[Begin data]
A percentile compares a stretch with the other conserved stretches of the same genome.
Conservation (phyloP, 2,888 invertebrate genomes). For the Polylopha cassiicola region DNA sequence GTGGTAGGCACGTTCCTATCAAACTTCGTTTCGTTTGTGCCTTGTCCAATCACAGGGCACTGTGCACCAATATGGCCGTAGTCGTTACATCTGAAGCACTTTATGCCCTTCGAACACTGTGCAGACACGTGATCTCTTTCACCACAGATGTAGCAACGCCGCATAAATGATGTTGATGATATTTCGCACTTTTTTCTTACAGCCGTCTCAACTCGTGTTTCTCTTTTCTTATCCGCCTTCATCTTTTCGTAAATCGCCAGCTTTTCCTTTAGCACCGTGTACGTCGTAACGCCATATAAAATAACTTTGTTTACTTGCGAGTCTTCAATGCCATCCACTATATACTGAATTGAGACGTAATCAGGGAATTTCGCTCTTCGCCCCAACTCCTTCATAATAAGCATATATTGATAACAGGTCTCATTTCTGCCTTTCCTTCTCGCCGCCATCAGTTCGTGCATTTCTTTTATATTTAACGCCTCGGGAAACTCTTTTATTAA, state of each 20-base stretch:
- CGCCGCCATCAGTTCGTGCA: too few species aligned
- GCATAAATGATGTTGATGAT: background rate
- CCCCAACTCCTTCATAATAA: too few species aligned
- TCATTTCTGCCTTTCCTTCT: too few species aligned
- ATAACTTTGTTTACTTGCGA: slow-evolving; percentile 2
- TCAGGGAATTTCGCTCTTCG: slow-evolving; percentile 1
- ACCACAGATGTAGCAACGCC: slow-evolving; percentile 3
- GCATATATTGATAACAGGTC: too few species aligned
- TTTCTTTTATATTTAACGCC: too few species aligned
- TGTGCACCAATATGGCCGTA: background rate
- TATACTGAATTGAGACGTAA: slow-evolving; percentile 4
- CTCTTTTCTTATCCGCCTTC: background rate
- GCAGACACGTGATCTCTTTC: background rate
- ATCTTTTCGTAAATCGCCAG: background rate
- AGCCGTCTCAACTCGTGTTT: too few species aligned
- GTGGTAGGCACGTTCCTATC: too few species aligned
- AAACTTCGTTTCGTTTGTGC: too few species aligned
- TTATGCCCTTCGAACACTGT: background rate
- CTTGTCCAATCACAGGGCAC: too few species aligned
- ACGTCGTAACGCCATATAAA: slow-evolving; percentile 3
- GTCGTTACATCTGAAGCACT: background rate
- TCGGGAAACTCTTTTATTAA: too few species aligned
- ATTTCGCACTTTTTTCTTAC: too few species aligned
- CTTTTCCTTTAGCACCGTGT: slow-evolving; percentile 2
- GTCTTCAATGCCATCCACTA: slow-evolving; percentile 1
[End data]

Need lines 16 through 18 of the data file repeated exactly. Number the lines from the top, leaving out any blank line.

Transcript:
- ATCTTTTCGTAAATCGCCAG: background rate
- AGCCGTCTCAACTCGTGTTT: too few species aligned
- GTGGTAGGCACGTTCCTATC: too few species aligned